Controversies Related to the Study and Treatment of Multiple Experiences of Trauma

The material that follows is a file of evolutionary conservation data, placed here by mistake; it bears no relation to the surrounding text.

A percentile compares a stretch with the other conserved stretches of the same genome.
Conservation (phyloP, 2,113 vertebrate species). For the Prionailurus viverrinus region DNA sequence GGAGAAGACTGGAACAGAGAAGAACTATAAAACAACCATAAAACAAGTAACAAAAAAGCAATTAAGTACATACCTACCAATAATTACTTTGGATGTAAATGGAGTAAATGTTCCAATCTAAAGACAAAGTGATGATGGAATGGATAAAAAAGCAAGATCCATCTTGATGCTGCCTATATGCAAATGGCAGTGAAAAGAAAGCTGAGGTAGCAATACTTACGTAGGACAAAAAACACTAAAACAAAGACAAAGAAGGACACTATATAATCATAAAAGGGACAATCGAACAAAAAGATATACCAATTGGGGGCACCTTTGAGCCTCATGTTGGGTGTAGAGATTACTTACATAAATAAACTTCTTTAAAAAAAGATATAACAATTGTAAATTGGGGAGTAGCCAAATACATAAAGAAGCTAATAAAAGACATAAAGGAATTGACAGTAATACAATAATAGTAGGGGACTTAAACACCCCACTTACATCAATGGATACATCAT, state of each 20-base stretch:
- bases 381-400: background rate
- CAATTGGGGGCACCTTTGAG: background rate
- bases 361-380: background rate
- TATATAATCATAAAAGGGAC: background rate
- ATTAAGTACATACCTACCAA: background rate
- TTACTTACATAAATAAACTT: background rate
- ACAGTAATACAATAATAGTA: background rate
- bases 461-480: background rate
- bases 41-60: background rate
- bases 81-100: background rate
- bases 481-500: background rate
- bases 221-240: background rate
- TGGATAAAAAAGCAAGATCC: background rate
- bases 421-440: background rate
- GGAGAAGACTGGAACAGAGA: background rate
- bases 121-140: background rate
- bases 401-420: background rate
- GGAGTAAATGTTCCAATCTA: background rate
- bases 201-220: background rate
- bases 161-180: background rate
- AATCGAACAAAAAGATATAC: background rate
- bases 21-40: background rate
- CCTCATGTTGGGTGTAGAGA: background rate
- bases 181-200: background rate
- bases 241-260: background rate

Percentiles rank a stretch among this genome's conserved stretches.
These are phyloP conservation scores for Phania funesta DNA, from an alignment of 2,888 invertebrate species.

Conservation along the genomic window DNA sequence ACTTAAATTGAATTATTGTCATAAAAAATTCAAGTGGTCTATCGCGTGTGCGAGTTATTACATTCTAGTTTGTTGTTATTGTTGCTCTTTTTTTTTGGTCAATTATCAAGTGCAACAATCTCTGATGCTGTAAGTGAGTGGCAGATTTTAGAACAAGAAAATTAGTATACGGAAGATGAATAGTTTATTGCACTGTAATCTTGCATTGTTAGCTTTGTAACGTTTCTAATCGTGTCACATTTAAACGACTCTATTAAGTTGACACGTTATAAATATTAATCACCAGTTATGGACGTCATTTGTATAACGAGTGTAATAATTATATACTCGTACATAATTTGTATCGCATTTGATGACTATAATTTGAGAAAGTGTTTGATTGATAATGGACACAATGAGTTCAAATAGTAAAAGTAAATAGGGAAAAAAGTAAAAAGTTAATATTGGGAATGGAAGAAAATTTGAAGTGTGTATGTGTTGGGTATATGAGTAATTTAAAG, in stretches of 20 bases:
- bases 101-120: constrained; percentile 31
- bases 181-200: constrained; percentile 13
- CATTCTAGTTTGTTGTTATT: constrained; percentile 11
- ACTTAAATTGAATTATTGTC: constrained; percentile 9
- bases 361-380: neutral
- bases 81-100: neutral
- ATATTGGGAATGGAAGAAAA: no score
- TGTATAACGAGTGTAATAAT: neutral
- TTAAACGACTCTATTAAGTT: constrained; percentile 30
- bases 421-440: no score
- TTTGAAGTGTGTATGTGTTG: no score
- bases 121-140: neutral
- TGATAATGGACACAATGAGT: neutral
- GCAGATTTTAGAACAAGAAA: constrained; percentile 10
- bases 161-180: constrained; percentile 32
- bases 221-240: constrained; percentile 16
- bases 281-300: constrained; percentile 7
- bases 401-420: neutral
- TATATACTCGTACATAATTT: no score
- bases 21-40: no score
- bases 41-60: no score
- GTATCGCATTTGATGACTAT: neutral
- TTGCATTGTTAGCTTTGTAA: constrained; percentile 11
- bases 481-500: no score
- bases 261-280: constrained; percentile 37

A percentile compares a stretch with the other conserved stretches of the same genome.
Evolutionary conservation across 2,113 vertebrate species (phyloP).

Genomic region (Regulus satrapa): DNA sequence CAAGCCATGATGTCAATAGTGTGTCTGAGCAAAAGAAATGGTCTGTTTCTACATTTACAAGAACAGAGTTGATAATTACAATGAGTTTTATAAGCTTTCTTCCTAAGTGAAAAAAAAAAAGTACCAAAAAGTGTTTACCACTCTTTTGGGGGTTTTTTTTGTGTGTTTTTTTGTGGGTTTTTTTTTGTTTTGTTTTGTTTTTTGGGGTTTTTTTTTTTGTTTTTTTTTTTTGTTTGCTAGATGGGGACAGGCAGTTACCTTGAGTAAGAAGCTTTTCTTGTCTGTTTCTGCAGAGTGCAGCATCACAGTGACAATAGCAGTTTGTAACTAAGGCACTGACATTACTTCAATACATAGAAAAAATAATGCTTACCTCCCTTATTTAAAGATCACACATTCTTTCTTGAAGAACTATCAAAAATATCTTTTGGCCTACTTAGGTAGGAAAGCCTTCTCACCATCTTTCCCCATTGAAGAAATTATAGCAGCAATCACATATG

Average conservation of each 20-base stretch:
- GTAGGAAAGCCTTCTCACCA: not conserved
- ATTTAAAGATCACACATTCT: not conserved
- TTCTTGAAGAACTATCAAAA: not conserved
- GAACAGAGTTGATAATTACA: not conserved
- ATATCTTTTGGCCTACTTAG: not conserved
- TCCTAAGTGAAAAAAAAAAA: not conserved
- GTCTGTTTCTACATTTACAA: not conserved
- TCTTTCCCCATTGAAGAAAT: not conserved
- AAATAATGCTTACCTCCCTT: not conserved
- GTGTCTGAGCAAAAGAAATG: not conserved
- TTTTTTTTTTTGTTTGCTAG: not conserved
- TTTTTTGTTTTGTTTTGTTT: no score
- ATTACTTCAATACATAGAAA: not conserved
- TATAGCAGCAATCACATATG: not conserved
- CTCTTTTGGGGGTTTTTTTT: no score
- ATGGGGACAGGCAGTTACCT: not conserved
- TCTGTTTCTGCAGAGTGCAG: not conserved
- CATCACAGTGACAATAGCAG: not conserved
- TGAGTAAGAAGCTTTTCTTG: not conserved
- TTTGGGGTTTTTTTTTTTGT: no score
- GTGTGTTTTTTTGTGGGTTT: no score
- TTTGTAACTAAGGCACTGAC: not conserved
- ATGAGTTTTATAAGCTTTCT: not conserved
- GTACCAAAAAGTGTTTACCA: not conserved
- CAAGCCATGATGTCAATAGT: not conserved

The past two decades have brought considerable advances in our understanding, assessment, and treatment of retraumatization. However, if this ¢eld is to continue meaningful advancement, it must evolve in theoretical sophistication and precise speci¢cations of relevant constructs. As a ¢rst step in spurring scienti¢c progress, we believe that those who work in this area should come to some level of consensus about what is meant by terms such as revictimization, retraumatization, and multiple experiences of trauma. Are these terms synonymous with one another, or do they point to subtly different constructs? Are we referring to all potentially traumatic events (PTEs) when we talk about retraumatization, or are only those PTEs that lead to symptoms relevant to this ¢eld? Without a greater level of conceptual clarity on these issues, we believe that the ¢eld of retraumatization will lack the appropriate framework to continue advancing in ways that will lead to improved clinical care and prevention. This chapter will highlight a series of questions and controversies related to the conceptual understanding of retraumatization, which we believe merit further attention due to their clinical, research, and policy implications.